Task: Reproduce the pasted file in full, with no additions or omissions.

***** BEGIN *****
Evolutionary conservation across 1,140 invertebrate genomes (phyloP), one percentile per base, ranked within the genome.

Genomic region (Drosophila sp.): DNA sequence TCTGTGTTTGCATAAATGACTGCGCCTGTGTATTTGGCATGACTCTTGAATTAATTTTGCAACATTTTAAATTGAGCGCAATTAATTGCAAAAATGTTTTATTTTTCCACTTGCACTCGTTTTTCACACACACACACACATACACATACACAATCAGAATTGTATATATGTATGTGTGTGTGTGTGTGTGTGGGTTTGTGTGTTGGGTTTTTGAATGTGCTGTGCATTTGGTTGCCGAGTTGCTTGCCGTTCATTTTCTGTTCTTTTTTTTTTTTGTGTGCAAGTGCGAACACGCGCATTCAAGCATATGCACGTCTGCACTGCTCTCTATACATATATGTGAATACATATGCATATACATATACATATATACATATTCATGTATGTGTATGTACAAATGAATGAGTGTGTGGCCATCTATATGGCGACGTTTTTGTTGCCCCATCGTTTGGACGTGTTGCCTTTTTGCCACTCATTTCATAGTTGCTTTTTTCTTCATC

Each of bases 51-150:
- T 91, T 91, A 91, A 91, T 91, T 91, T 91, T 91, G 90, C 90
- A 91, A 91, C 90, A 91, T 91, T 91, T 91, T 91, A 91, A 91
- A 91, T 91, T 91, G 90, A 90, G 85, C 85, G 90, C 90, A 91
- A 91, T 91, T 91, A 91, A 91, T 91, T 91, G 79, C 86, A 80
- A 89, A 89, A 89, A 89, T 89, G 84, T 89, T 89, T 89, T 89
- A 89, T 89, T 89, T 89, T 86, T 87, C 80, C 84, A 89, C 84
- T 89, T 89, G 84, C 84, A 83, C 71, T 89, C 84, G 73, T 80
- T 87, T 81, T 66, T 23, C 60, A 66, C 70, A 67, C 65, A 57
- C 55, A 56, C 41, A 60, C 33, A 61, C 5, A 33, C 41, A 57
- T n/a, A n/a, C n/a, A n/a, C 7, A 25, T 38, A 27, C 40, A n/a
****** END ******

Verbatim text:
Evolutionary conservation across 1,140 invertebrate genomes (phyloP), one percentile per base, ranked within the genome.

Genomic region (Drosophila sp.): DNA sequence TCTGTGTTTGCATAAATGACTGCGCCTGTGTATTTGGCATGACTCTTGAATTAATTTTGCAACATTTTAAATTGAGCGCAATTAATTGCAAAAATGTTTTATTTTTCCACTTGCACTCGTTTTTCACACACACACACACATACACATACACAATCAGAATTGTATATATGTATGTGTGTGTGTGTGTGTGTGGGTTTGTGTGTTGGGTTTTTGAATGTGCTGTGCATTTGGTTGCCGAGTTGCTTGCCGTTCATTTTCTGTTCTTTTTTTTTTTTGTGTGCAAGTGCGAACACGCGCATTCAAGCATATGCACGTCTGCACTGCTCTCTATACATATATGTGAATACATATGCATATACATATACATATATACATATTCATGTATGTGTATGTACAAATGAATGAGTGTGTGGCCATCTATATGGCGACGTTTTTGTTGCCCCATCGTTTGGACGTGTTGCCTTTTTGCCACTCATTTCATAGTTGCTTTTTTCTTCATC

Each of bases 51-150:
- T 91, T 91, A 91, A 91, T 91, T 91, T 91, T 91, G 90, C 90
- A 91, A 91, C 90, A 91, T 91, T 91, T 91, T 91, A 91, A 91
- A 91, T 91, T 91, G 90, A 90, G 85, C 85, G 90, C 90, A 91
- A 91, T 91, T 91, A 91, A 91, T 91, T 91, G 79, C 86, A 80
- A 89, A 89, A 89, A 89, T 89, G 84, T 89, T 89, T 89, T 89
- A 89, T 89, T 89, T 89, T 86, T 87, C 80, C 84, A 89, C 84
- T 89, T 89, G 84, C 84, A 83, C 71, T 89, C 84, G 73, T 80
- T 87, T 81, T 66, T 23, C 60, A 66, C 70, A 67, C 65, A 57
- C 55, A 56, C 41, A 60, C 33, A 61, C 5, A 33, C 41, A 57
- T n/a, A n/a, C n/a, A n/a, C 7, A 25, T 38, A 27, C 40, A n/a